With respect to cultured meat, due to the lack of cultured meat available for scientific study, there is no information available on whether and to which extent such transformations occur (4). Future studies on cultured meat should shed light on glycogen content and pH evolution after harvest to assess the (dis)similarities to traditional meat. Isoforms of actin and myosin in cultured muscles were found to be predominantly neonatal or embryonic, rather than adult (13). This may alter the proteins' response to a potential post-mortem transformation. If these transformations are absent, then muscle is not transformed into meat, which is biochemically dissimilar (14). If rigor mortis would be less strong or no actomyosin complex would be formed, this may have a positive effect on the product quality with respect to tenderness and water holding capacity in comparison to traditional meat, while on the other hand, it may change the further aging process.

After slaughtering, meat is aged for tenderization and formation of flavor precursors (15). The aging period depends on the type of meat. In beef, in which a low amount of proteases are present, aging takes ~14 days. The tenderization process is complex, involving many proteolytic enzymes and has been studied for many years but is not entirely elucidated. Calpain, a protease complex present in the sarcoplasm, is thought to play a central role in the process (9). Calpains degrade several myofibrillar proteins, but not actin and myosin (10). Several other enzymes, such as proteasome, caspase (9, 10), or the lysosomal enzyme cathepsins (7, 16) are also involved. The extent to which these enzymes act strongly depends on the microenvironmental conditions, such as pH, ionic strength and oxidative and nitrosylation status of the cell (10). Intracellular conditions in cultured meat may substantially differ from traditional meat, which will influence the rate and extent of tenderization and flavor development.

Structure and Texture

The technological challenges with respect to cultured meat texture are strongly dependent on the type of meat or meat product that is produced. The challenges to creating an appealing texture in producing cultured meat mimicking fresh meat are by far greater than challenges involved in the preparation of ground or finely minced meat products. It is acknowledged that the production of a full-sized cultured product similar to steak or pork chops is challenging and may not be feasible within the near future (4, 5, 17, 18). Due to the absence of blood, providing nutrients and oxygen, and diffusion limitations, only a few cell layers can be produced using currently available culture techniques (19). The production of thicker meat pieces would require a perfusion system allowing medium with nutrients and oxygen to be distributed throughout the tissue. Assembly of a vascular-like system lined by endothelial cells may be a way to allow such perfusion (20). In traditional meat, the texture depends on the myofibrillar structure as affected by rigor mortis and aging, the amount and structure of connective tissue present in the endo-, peri-, and epimysium of the muscle and the amount and composition of fat in the muscle (7, 21). Closely mimicking these properties would require co-culturing of myoblasts with fibroblasts and adipocytes (22). However, co-culture of several cell types is technically challenging, since each cell type grows and differentiates in specific media. When several cell types are cultured in the same medium, these conditions may be sub-optimal for one or more cell types (23). By medium additions, cells can be directed toward increased deposition of extracellular matrix, changing the mechanical properties of the tissue (24). On the other hand, instead of inducing a structure through complex cell co-cultures, a connective tissue structure can also be created by means of an edible (non-cellular) matrix. Such matrix (also called “scaffold”) could be based on connective tissue when made of structural proteins, such as collagen and elastin.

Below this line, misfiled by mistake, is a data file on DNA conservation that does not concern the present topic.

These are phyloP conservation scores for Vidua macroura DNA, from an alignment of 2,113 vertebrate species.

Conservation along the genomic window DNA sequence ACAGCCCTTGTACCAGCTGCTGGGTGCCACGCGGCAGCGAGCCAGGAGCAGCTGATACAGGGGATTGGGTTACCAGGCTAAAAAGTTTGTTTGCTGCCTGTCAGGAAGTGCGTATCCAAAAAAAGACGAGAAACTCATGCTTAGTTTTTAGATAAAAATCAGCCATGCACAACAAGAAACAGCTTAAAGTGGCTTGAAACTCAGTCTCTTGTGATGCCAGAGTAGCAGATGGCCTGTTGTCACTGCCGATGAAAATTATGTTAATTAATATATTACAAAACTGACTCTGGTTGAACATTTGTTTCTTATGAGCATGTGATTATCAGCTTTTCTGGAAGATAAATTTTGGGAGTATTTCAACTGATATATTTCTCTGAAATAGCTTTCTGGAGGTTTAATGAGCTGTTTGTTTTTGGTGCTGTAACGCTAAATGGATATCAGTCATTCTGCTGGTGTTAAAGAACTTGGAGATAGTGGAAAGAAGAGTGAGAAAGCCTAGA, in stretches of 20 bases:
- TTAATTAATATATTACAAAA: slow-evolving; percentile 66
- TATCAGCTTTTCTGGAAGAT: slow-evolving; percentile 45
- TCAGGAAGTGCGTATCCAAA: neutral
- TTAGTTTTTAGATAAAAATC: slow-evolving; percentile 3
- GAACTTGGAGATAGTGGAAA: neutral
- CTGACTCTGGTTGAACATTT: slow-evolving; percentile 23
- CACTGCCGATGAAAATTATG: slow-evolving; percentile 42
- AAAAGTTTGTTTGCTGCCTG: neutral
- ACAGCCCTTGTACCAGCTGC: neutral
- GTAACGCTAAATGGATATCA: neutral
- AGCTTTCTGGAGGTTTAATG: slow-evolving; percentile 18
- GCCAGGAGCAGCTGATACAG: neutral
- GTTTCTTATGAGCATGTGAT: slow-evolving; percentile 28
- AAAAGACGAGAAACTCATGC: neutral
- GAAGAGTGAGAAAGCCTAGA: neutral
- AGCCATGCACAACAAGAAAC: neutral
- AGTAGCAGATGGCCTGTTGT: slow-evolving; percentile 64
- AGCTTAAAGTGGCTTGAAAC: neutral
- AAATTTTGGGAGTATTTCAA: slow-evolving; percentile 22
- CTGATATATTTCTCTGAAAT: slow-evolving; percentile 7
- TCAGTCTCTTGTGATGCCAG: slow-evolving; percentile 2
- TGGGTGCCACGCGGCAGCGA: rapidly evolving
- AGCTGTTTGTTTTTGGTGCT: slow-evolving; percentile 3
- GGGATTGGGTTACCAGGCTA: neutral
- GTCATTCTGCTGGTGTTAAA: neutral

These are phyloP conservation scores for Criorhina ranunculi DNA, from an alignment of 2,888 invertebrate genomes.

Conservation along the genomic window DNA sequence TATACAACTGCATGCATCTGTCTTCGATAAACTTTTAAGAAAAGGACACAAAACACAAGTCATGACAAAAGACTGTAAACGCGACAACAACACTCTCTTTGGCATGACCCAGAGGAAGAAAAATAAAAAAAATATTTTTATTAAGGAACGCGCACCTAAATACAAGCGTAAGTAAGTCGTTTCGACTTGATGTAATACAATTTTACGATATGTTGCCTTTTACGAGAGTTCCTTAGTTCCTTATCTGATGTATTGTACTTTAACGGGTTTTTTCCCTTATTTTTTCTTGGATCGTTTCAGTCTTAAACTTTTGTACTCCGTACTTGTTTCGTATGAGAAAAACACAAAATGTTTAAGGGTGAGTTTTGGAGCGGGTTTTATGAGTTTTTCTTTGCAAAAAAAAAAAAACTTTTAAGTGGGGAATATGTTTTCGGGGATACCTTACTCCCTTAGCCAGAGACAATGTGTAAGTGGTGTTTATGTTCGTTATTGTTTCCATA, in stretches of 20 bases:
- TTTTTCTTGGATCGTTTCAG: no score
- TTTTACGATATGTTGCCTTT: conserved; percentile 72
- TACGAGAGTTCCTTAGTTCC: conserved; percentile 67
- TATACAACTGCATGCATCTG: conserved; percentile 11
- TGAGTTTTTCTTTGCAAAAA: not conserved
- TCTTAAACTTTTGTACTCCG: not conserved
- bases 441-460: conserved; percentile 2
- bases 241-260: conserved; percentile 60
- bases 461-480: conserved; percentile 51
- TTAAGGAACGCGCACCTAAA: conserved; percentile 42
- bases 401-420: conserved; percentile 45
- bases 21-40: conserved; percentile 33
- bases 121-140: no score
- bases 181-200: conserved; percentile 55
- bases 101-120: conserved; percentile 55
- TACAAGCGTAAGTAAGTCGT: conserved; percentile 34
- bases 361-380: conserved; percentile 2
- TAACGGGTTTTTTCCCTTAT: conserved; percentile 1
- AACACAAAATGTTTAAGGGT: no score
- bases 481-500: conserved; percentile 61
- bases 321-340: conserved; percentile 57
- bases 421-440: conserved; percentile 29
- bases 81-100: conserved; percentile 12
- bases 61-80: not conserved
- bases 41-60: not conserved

The production of ground cultured meat products, such as hamburgers, is more feasible, as proven by the cultured meat prototype demonstration in 2013 (2). Traditional hamburgers of high quality are produced by grinding meat (beef) using a 3–6 mm blade. The final structure still includes tissue fragments. Binding of these fragments occurs mainly through meat proteins that are extracted by adding a small amount of salt (7). In the patty produced from cultured meat in 2013, 10,000 muscle fiber strips of ~1 mm in diameter were used (1), hence the tissue fragments were significantly smaller. In order to bind these strips and to provide the product with the texture needed, breadcrumbs, egg white powder and binders were needed (18). The texture of the resulting product is therefore expected to resemble industrially processed burgers (which are minced more finely and also contain these additional ingredients), rather than fresh high-quality burgers, which only contain salt as an ingredient.